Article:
this.state.value holds its original value
0 which is what is logged. When the two calls are combined:
state.valueis set to 10
state.valueis set to
state.value + 1which is
The correct way to do the above is by function arguments and callback functions.
The above snippet is written with consideration to the async nature of state update. No matter when the state is updated, we are guaranteed to have a consistent state (React guarantees that the
setState calls are considered in the order they are called). This time, the output is:
State is set to 10
11. The documentation mentioned that React may introduce more cases and features where
setState is async (this and this). Since this is simply an implementation detail, you should not rely on it and always consider
setState async. Finally, a rule of thumb is :
setStatecalls that are triggered inside a callback do not get batched with the calls outside the callback as they do not arise as a result of the same event.
The concurrent mode
React can now be run in concurrent mode. In this mode, it can work on several state updates concurrently. By concurrent, I mean that they will effectively take place together. It does not mean that state updates are executed in parallel.
Synchronous, asynchronous, concurrent and parallel
Consider the following analogy. You are doing your household chores. That includes doing the dishes, laundry and cooking your lunch. Imagine a case where you have two of your friends to help you out. One of you can do the dishes, the other one can do the laundry and the last one can make lunch (sounds like something that should be settled by a game of Rock — Paper — Scissors). This is an example of tasks being done in parallel (Since tasks are being done together, they are concurrent).
Now imagine that you are the only one in the house. You can do all those tasks one by one (synchronously). But that isn’t very efficient, is it? So you do them all at once. You pile the dishes and start up the dishwasher. While that happens, you collect the laundry and put it in the washing machine. While it works its magic, you start chopping veggies for lunch. You keep alternating between tasks till all of them are done. That is an example of tasks being done concurrently but not in parallel. When tasks are carried out concurrently and not in a sequence, they are said to be carried out asynchronously (in async). An important feature of concurrency is that tasks (chores) share a resource (human being) while they are performed together.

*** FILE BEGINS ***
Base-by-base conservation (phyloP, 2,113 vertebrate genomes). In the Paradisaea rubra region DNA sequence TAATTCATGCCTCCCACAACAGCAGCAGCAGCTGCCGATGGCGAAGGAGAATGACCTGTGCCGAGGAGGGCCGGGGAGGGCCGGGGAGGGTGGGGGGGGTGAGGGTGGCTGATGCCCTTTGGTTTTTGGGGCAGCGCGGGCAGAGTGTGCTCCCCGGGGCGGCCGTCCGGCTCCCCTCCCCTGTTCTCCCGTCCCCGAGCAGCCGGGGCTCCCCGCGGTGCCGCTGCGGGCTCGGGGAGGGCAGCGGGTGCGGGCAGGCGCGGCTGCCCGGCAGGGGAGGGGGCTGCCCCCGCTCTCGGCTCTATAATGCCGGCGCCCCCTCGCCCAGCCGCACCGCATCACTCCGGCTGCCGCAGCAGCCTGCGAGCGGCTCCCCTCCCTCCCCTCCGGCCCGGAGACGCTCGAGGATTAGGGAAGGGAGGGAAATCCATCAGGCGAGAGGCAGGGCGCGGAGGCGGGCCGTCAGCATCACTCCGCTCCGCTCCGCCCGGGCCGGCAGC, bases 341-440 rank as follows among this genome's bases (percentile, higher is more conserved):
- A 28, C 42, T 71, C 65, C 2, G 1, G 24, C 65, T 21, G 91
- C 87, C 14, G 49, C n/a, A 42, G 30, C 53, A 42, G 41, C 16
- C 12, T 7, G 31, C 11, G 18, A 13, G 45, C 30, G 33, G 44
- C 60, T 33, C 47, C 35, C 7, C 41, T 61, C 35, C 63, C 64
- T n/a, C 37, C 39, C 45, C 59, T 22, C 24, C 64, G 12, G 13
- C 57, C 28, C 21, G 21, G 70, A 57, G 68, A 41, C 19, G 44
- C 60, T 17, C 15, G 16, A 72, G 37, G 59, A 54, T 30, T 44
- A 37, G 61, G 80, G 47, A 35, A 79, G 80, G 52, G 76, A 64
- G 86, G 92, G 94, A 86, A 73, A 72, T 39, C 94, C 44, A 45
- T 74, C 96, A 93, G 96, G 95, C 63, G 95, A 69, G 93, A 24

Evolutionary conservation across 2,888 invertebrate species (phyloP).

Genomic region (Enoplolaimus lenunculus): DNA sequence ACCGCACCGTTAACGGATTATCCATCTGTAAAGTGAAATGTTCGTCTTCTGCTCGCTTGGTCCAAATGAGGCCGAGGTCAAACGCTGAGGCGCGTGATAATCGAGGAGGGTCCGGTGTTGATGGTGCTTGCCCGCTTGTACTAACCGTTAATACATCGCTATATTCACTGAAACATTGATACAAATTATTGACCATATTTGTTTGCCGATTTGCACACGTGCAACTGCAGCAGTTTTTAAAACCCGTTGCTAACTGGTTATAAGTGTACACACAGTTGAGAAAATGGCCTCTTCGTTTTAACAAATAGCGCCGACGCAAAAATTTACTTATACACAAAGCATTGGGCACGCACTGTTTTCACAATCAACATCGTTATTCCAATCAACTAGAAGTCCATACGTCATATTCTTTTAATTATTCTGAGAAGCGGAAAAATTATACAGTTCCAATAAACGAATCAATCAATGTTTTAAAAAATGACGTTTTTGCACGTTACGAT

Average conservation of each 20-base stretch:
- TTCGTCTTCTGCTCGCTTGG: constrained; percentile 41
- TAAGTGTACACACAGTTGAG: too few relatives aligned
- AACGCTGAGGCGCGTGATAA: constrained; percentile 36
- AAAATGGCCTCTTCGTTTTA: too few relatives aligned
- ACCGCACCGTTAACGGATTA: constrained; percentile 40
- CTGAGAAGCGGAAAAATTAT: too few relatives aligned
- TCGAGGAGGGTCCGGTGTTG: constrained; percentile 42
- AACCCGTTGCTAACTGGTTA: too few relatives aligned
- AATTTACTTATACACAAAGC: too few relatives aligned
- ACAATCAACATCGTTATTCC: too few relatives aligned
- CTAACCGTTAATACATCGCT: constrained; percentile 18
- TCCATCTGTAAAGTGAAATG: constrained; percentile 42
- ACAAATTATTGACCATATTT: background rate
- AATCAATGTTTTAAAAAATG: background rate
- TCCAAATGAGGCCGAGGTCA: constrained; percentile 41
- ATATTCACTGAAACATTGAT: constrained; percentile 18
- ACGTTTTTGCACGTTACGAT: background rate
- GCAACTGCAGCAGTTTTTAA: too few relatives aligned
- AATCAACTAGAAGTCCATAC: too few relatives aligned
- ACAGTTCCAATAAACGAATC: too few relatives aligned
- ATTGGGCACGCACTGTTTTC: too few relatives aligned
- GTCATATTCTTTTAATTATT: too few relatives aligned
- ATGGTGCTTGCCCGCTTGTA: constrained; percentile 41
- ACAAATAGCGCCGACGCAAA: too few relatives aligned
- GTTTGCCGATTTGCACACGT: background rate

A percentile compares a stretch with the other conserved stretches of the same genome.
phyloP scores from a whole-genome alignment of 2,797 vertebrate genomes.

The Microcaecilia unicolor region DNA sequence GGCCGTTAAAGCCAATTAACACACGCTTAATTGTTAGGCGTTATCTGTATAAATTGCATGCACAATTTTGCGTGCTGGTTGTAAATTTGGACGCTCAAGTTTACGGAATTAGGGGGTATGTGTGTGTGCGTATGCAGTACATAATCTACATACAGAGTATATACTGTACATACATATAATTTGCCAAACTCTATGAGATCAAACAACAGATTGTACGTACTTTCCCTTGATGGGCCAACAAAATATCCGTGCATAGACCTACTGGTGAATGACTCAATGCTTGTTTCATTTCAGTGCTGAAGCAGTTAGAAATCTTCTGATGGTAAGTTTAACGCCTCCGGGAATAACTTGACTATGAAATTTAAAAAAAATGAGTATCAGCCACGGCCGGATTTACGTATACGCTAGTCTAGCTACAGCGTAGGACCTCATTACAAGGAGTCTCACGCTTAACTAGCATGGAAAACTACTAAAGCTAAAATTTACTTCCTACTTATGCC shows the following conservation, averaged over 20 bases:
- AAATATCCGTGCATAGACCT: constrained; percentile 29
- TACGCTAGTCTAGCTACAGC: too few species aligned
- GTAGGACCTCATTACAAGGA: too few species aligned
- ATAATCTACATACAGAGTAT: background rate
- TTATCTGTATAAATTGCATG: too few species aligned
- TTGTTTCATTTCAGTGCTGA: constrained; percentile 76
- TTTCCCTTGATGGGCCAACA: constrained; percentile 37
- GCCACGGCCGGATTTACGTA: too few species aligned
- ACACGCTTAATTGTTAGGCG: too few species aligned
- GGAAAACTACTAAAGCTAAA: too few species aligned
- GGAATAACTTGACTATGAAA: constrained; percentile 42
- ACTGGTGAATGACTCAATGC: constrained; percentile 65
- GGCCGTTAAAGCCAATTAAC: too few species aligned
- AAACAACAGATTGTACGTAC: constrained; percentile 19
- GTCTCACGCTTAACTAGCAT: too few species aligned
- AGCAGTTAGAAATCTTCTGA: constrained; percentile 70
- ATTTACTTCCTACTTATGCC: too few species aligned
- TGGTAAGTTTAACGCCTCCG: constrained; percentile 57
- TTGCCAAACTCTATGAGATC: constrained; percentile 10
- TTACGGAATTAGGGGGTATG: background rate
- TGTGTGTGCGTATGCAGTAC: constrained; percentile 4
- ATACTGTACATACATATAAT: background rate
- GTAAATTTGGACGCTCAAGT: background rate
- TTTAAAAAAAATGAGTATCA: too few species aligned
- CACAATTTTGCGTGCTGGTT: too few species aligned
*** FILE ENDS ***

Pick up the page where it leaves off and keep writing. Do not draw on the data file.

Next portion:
Finally, to sum it up here is a definition from Wikipedia:
In computer science, concurrency is the ability of different parts or units of a program, algorithm, or problem to be executed out-of-order or in a partial order, without affecting the outcome.
When tasks are performed in async, it is generally harder to keep track of what is happening and when. For an outsider, it is difficult to determine what chore you do and when you do it. Similarly, when
setState calls are treated as async, you assume that you don’t know when that state update will take place and hence write your code with the help of callback functions to maintain the order.
Concurrent state updates
Note: Since this is a new concept, you might have trouble understanding it in the first try. You can read this article over again. Moreover, as we progress into this series of articles, things will start to make more sense. You can then come back to this article.
Conventionally, when state was updated, it triggered a re-render (think to render and commit phases). Once that started, nothing else could be done until the re-render finished. That is blocking mode of rendering UI. So if a state update is taking place right now, next update has to wait till the current update finishes. A month ago, I was working on a form builder. The structure of the app was such that a single keypress caused the entire app to re-render. Typing a short phrase caused around 110 re-renders. That is undesirable, isn’t it?